The Dancing Jesuit
St Ignatius Loyola, St Aloysius Gonzaga and St Edmund Campion would be rather surprised to learn that the man in the picture is actually a Jesuit, Fr Saju George, S.J., the so-called 'dancing priest,' who begins his English tour later this week. This includes concerts at the Balaji Temple, Birmingham and Farm Street Jesuit Centre in London as well as performances during Sunday Mass at St Catherine's, Bristol (Fr Saju will provide a dance of self-offering, a Gospel meditation and a thanksgiving dance or Keerthanam after Communion).
Fr Saju is attempting to 'Christianize' Bharatanatyam, a sacred dance which (in recent centuries) was often performed by prostitutes in Hindu temples - so much so that it was abolished in 1947. As Fr Saju explained to Brendan McCarthy in this week's Tablet, this ban led to its 'spiritual reinvigoration.' The dance, he said,
involves a commitment of the whole person, body and soul. Everything that is danced is in praise of God. God may be Shiva or Krishna - or one of the other gods of the Hindu tradition...As a Catholic I found that the dance may be in its traditional roots Hindu, but that it had the potential to express a Catholic commitment to Jesus through our own psalms; to make the spirit of the Bible alive in dance or movement.
The website advertising the tour claims that Fr Saju is following in a long tradition of Jesuit involvement with dance:
Alongside the important development of secular and romantic ballet at the French court of Louis XIV sacred ballet underwent a comparable development in many Jesuit institutions of higher learning. Suzanne Youngerman writes that ‘in Paris the students were joined by the most famous dancers of the Paris Opéra, and the ballets were choreographed by the same prominent dance masters, such as Pierre Beauchamps and Louis Pécour, who created the masterpieces of the secular theatre’.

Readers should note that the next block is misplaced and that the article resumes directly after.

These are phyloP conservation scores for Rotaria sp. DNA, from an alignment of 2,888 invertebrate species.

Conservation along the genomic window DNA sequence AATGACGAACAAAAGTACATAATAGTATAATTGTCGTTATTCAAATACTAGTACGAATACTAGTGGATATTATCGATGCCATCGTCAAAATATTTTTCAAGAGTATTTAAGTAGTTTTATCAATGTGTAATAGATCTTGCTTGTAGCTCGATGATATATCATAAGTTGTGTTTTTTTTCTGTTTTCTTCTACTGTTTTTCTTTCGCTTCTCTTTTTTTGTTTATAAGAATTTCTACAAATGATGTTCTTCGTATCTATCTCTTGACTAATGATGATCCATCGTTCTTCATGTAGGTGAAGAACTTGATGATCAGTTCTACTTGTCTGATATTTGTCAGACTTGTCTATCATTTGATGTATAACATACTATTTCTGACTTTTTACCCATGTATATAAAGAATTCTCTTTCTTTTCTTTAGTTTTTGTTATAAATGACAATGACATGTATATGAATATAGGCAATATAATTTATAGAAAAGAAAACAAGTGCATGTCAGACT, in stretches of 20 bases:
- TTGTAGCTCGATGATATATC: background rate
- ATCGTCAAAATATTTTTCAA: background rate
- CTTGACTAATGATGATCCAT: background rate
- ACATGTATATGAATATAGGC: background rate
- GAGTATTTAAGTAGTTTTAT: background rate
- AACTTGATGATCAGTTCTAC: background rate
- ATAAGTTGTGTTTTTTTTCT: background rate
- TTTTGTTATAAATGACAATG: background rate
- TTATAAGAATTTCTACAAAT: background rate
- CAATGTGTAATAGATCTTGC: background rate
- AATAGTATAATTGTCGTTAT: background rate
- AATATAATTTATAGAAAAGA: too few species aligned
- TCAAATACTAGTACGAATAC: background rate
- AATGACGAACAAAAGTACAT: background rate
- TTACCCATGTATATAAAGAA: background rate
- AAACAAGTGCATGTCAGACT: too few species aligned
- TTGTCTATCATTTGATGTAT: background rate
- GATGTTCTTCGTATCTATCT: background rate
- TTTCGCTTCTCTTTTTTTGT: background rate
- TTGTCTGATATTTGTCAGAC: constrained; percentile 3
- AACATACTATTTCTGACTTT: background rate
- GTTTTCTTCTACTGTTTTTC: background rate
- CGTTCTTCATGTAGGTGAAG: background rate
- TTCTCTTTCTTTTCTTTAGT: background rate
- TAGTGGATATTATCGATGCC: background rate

Youngerman writes that the Jesuit ballets ‘differed from their secularly sponsored counterparts in having no female performers or romantic plots and in always having a moral point’… ‘They performed plays at different times throughout the year, but the principal event was during graduation. They generally staged a five-act tragedy with a biblical, classical, or national theme. A four-act ballet was performed between the acts of the play. The ballets were sometimes loosely connected to the play, but they did not deal overtly with religious themes, favouring the Greek mythological or allegorical plots prevalent also in the court and opera ballets. They were performed in the colleges throughout Europe and were immensely popular…’
Indeed, one of the great pioneers of ballet in the reign of Louis XIV was Fr Claude Francois Menestrier, S.J. author of Des ballets anciens a modernes (1682). But can we compare the stately ballet of baroque Europe (still a Catholic culture) to a pagan art form used in the context of the Sacred Liturgy?